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Sociology of language

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The EU has 24 languages it translates and operates within. The image shows MEPs adopting their position on the 2020 EU budget through translator communication.
The EU has 24 languages it translates and operates within. The image shows MEPs adopting their position on the 2020 EU budget through translator communication.

Sociology of language is the study of the relations between language and society.[1] It is closely related to the field of sociolinguistics,[2] which focuses on the effect of society on language. One of its longest and most prolific practitioners was Joshua Fishman, who was founding editor of the International Journal of the Sociology of Language, in addition to other major contributions. The sociology of language studies society in relation to language, whereas sociolinguistics studies language in relation to society. For the former, society is the object of study, whereas, for the latter, language is the object of study. In other words, sociolinguistics studies language and how it varies based on the user's sociological background, such as gender, ethnicity, and socioeconomic class.[3] On the other hand, sociology of language (also known as macrosociolinguistics) studies society and how it is impacted by language.[4] As Trent University professor of global politics Andreas Pickel states, "religion and other symbolic systems strongly shaping social practices and shaping political orientations are examples of the social significance such languages can have."[5] The basic idea is that language reflects, among several other things, attitudes that speakers want to exchange or that just get reflected through language use. These attitudes of the speakers are the sociologist's information.

Sociology of language seeks to understand the way that social dynamics are affected by individual and group language use. According to National Taiwan University of Science and Technology Chair of Language Center[6] Su-Chiao Chen, language is considered to be a social value within this field, which researches social groups for phenomena like multilingualism and lingual conflict.[7] It has to do with who is 'authorized' to use what language, with whom and under what conditions. It has to do with how an individual or group identity is established by the language that they have available for them to use. It seeks to understand individual expression, which the investment in the linguistic tools that one has access to in order to bring oneself to other people.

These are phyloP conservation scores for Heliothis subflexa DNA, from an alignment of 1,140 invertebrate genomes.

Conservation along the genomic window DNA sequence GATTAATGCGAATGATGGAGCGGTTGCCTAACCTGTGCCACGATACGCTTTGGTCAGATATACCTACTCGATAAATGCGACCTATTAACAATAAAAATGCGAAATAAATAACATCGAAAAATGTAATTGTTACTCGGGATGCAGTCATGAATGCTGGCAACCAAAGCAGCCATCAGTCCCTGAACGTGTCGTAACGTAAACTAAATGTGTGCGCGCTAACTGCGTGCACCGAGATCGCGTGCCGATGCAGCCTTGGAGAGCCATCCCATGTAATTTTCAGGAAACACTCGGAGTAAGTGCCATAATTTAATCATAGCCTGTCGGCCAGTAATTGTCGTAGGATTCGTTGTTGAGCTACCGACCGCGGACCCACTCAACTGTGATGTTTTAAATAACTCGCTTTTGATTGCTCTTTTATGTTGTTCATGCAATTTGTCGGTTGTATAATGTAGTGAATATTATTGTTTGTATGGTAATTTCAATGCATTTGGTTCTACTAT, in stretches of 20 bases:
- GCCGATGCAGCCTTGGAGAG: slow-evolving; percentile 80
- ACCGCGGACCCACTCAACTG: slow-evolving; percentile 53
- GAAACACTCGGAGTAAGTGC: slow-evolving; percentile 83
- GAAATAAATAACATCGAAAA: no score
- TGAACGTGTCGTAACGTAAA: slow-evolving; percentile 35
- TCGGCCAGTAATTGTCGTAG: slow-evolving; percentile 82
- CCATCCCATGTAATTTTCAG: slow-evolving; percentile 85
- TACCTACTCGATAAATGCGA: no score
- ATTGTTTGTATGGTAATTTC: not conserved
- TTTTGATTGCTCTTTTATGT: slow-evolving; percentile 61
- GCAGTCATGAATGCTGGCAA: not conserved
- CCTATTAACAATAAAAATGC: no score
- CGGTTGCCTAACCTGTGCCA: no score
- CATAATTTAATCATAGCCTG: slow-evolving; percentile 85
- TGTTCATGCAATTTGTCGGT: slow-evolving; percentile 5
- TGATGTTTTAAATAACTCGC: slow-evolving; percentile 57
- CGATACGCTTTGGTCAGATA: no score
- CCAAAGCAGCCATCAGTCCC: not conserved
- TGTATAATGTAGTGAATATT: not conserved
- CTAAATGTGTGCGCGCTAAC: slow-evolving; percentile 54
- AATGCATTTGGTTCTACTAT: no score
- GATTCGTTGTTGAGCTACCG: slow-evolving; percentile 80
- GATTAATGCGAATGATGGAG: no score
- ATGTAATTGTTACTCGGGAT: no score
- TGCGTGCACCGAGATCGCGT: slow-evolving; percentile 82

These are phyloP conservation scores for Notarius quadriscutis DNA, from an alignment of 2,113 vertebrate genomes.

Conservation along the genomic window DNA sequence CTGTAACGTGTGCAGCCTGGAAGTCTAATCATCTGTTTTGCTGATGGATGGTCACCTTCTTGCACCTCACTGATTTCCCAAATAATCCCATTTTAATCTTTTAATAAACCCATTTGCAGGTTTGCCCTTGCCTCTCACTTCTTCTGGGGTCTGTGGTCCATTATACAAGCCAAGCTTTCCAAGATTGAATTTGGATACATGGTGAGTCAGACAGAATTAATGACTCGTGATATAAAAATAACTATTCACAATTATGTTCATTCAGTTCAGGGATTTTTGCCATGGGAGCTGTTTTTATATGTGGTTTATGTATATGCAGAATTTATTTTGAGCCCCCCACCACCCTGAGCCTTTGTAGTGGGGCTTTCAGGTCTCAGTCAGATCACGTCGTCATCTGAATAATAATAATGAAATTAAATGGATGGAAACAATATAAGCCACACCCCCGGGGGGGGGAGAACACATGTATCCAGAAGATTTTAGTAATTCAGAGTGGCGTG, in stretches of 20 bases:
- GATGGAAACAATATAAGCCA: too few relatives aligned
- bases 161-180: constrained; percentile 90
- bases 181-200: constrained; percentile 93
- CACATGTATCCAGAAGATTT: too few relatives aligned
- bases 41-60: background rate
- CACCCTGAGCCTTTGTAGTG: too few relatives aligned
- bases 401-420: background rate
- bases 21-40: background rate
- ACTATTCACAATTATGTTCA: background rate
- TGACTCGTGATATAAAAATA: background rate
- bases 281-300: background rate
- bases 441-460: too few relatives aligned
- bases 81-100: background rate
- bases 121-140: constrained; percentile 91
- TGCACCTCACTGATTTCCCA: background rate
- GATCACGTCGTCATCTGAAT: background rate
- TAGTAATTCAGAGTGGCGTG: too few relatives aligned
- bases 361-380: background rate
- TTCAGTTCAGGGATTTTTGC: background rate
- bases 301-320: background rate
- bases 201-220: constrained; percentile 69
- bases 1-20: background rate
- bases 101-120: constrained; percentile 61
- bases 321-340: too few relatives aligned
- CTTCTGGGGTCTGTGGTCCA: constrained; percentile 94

See also[edit]


  1. ^ Fishman, Joshua A. (1972). The sociology of language: An interdisciplinary social science approach to language in society. Newbury House. ISBN 978-0-912066-16-5.
  2. ^ Mesthrie, Rajend (2007). "Sociolinguistics and sociology of language". In Bernard Spolsky; Francis M. Hult (eds.). The Handbook of Educational Linguistics. pp. 66–82. doi:10.1002/9780470694138.ch6. ISBN 9781405154109.
  3. ^ "About this website – All About Linguistics". Retrieved 2018-12-10.
  4. ^ Fisherman, Joshua (1985). "Macrosociolinguistics and the Sociology of Language in the Early Eighties". Annual Review of Sociology. 11: 113–127. doi:10.1146/annurev.so.11.080185.000553. JSTOR 2083288.
  5. ^ Pickel, Andreas (December 2013). "Nations, National Cultures, and Natural Languages: A Contribution to the Sociology of Nations". Journal for the Theory of Social Behaviour. 43 (4): 425–445. doi:10.1111/jtsb.12018.
  6. ^ "Full-Time Staff". National Taiwan University of Science and Technology.
  7. ^ Chen, Su-Chiao (2012). "Sociology of Language". In Nancy Hornberger and David Corson (ed.). Encyclopedia of Language and Education: Research Methods in Language and Education. Springer. pp. 1–14. ISBN 978-94-011-4535-0.

Further reading[edit]